"In a word, the experience has been maddening," Kim said. "If no more money is available it doesn't look good for us. I'm looking for alternate means to get a cash injection but realistically, these stimulus loans are our best hope."
Both the Senate and the House have since passed a new stimulus package that includes $320 billion for the small business loans, with $60 billion set aside for smaller lending institutions. (Applications open on Monday morning, April 27.) The National Restaurant Association is also lobbying for Congress to create a $240 billion emergency fund for the restaurant industry to "support ongoing operating expenses and debt obligations from government-mandated closures; rehire and retrain our workforce; and
provide a lifeline to reopen and readjust to a new era of increased distancing and heightened health and safety standards."
The owners of Oren's Hummus filed for a $1.5 million PPP loan the first day applications opened, co-owner Mistie Cohen said. They have been in constant contact with their bank, but did not get approved in the first round. Oren's has furloughed 70% of more than 200 employees across its five Bay Area locations, four of which remain open for takeout during the shutdown.
"Without these funds we will struggle on how and if we will reopen all locations," she said. "Rents like San Francisco, where we are paying $33,000 (a month), will be impossible. Without the PPP funds we will struggle on keeping operations going and employing our team again."
Nancy Coupal, co-owner of Coupa Cafe, also applied through Wells Fargo. Because of delays from the bank, she wasn't able to apply until April 15, nearly two weeks after the federal relief program launched — and two days before the fund would run out. (Wells Fargo and several other big banks are now facing lawsuits alleging they prioritized borrowers seeking larger loan amounts instead of processing them on a first-come, first-served basis.)
"How do you think small businesses can survive with the impossible dream of receiving PPP funds?" she asked. "It will be up to the small business owner to figure out how to stay alive with no financial help."
Menlo Park's longtime Cafe Borrone launched a GoFundMe campaign this week to ask for community donations while it's closed indefinitely, noting that the restaurant has not received federal assistance.
"With no way to generate income for an extended period of time, our cash reserve has dwindled to next to nothing. I am doing everything in my power to generate funds and get assistance, but as you've likely seen has happened to many independent restaurants on the news, we did not receive any assistance from the PPP loan, and other avenues we are pursuing for loans have also not materialized," wrote Marina Borrone, whose parents opened the local institution in 1979.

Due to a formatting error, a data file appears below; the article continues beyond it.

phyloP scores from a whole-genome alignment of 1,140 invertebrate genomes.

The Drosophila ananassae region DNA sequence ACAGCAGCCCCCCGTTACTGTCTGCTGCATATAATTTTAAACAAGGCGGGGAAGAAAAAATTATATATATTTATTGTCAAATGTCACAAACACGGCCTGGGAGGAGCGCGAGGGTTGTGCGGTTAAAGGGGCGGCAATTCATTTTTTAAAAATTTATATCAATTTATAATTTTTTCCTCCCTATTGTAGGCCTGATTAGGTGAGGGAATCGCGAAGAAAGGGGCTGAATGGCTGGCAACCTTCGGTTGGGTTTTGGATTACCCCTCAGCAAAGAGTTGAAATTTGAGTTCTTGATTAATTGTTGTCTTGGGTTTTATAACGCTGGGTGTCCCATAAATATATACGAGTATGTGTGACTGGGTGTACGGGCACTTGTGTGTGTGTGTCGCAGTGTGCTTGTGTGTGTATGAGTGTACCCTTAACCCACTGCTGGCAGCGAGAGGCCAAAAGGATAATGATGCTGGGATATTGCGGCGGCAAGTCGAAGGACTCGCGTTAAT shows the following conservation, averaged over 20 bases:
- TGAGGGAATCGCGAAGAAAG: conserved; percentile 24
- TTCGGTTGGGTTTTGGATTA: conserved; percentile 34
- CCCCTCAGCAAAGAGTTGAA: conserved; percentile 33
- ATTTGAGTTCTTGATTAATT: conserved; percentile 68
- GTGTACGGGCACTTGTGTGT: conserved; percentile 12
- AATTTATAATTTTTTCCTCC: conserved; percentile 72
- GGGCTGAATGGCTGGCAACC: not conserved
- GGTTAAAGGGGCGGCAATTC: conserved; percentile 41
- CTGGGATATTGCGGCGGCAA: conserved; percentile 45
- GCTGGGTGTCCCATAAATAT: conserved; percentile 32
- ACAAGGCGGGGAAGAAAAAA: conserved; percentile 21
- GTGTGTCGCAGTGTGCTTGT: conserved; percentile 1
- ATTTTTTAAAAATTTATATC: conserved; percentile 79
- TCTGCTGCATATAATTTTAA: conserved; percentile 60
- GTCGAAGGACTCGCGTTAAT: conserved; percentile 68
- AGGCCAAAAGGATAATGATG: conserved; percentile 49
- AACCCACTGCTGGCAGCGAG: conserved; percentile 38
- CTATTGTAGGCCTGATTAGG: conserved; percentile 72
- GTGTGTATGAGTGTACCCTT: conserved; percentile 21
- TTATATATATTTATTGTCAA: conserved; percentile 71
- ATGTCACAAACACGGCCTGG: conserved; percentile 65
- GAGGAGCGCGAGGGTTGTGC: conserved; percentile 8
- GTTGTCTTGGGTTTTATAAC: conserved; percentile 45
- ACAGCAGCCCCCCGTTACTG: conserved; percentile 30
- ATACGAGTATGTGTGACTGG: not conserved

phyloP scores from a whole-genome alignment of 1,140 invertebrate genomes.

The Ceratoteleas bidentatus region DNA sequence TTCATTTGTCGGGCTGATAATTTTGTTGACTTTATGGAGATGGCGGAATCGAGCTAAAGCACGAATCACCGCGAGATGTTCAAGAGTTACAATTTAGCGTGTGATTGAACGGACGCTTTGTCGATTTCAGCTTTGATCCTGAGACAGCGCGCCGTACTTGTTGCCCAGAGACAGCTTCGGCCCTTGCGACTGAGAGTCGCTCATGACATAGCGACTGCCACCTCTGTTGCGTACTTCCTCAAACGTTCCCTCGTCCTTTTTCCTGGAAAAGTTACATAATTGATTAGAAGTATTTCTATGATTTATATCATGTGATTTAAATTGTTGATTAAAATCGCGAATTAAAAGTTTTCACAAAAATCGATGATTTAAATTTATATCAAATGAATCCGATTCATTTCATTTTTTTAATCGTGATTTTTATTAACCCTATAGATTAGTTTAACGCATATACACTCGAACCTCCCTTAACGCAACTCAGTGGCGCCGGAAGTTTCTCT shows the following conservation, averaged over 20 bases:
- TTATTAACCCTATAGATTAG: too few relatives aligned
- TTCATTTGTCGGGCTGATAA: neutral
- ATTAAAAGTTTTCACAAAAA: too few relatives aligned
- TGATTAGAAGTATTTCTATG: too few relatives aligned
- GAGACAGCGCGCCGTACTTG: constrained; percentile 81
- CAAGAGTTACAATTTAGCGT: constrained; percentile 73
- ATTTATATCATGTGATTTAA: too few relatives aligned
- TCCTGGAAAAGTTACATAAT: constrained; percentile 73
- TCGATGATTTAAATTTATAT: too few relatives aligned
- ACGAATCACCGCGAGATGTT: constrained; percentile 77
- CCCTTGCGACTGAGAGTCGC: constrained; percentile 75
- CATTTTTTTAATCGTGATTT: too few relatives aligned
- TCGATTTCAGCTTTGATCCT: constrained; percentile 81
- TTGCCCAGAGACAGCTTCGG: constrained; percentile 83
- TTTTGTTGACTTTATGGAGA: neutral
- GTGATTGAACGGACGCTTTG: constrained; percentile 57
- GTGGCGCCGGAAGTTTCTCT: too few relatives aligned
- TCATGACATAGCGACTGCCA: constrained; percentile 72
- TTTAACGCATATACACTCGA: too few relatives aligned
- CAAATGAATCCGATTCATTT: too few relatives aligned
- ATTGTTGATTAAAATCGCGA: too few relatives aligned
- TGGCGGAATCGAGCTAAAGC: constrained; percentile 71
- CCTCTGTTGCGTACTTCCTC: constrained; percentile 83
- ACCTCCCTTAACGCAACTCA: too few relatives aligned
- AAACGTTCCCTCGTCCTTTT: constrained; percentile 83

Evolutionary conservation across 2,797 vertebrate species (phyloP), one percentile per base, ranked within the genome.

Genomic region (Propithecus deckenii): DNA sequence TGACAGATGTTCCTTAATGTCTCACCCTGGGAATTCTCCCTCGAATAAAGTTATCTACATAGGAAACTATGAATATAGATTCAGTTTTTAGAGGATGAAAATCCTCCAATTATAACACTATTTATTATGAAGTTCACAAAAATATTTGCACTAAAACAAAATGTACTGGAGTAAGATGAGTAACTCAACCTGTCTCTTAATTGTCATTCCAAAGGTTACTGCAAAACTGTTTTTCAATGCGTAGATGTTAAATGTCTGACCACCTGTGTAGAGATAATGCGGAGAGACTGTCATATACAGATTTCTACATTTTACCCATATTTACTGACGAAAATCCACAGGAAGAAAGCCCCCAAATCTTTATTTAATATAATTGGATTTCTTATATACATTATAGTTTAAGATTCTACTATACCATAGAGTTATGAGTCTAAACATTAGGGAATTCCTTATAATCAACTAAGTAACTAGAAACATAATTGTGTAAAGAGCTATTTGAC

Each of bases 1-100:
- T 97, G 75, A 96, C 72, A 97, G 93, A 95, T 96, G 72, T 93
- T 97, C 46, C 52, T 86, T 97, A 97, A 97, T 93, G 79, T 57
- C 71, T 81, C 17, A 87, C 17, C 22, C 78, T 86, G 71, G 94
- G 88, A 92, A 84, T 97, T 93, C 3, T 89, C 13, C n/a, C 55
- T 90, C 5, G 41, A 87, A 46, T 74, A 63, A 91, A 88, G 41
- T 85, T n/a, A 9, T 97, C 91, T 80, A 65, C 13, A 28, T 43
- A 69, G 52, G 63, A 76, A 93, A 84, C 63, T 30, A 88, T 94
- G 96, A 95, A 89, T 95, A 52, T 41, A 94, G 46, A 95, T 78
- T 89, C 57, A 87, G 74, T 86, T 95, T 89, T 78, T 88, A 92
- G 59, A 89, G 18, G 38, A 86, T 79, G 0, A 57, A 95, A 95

Other owners working long days in their restaurants simply couldn't get their applications in soon enough before the fund was depleted. The Small Business Administration originally said the program would accept applications through June 30.
"I have to be at the restaurant to ensure survival so (I) couldn't submit early enough to get the loan," said Zareen Khan of Zareen's in Palo Alto and Mountain View. "Bigger businesses with HR departments and legal counsel were able to apply very quickly, but smaller businesses for which this loan is much more needed took a few days longer and now face the probability of not getting help on time."
Independent restaurateurs also bristled at the news that several chains received large federal loans while so many small businesses went unfunded. Burger chain Shake Shack, a publicly traded company with more than 200 international locations, including in Palo Alto, returned its $10 million loan after widespread public backlash, prompting other chains that received funds to follow suit.
"I think it's the right call to send those funds back, but I think the better call would have been to abstain from this to begin with," said Greg Kuzia-Carmel, chef-partner at Camper in Menlo Park. "Imagine going to a pizza party and one person hoards three pizzas all to themselves.
If they bring them back the next day, that's not necessarily the same situation as having enough to share at the time of need."
He and other owners said there should have been a "triage" approach to the federal relief, putting smaller restaurants ahead of chains with deeper pockets.
Shake Shack also advocated for sending businesses with limited access to outside funding "to the front of the PPP line" and assigning every applying restaurant a local bank that would be responsible for executing the loan.
"With adequate funding and some necessary tweaks, the PPP program can provide the economic spark the entire industry needs to get back in business," Shake Shack founder Danny Meyer and CEO Randy Garutti said in an announcement.
In new guidance released Thursday, the U.S. Treasury said that "it is unlikely that a public company with substantial market value and access to capital markets will be able to make the required certification in good faith" and asked any restaurants of that nature that already received loans to return them by May 7.
A reckoning for the restaurant industry
Despite the hardships local restaurants are facing, owners said they hope the shutdown will spark a long-needed "reckoning" for their industry. In the Bay Area, many raised the alarm pre-coronavirus about the existential threat that skyrocketing cost of living and labor costs posed to their businesses, which already operate on razor-thin profit margins.
"People are recognizing how important this industry is for normal, everyday life," Simpson said. "This industry has been due for a little bit of a reckoning. … If we can start looking at why PPP is broken and why it doesn't work for restaurants, you can look at the larger picture when or if we get out of COVID as to how to make things more sustainable for us."
He said a reassessment of minimum wage rates and relaxed Alcohol Beverage Control requirements that could allow restaurants to serve alcohol outside their dining rooms, for example, would provide relief.
Mayfield Bakery & Cafe's dining room, outdoor patio and next-door bakery at Town & Country Village are well-frequented during normal times. But Stannard said it's unlikely Mayfield will reopen after the shutdown due to higher rent, utilities surcharge and minimum wage in Palo Alto in particular.
"If the environment is a 50% reduction in capacity, it's difficult for me to see a pathway in a town like Palo Alto given all the other challenges that Palo Alto puts in the way of small businesses. It's very difficult for me to see that restaurant coming back," he said.
Stannard has run some of the Peninsula's most popular restaurants for the last 20 years. He said he's more busy now even than when the restaurants were open, working to find additional capital to ensure their future reopening in case government assistance doesn't pan out. He also sees a reckoning on the horizon.
"The reality is that the old models for restaurants, which were under severe stress already, now are going to be required to change," Stannard said. "This certainly just speeds up the process."
Find comprehensive coverage on the Midpeninsula's response to the new coronavirus by Palo Alto Online, the Mountain View Voice and the Almanac here.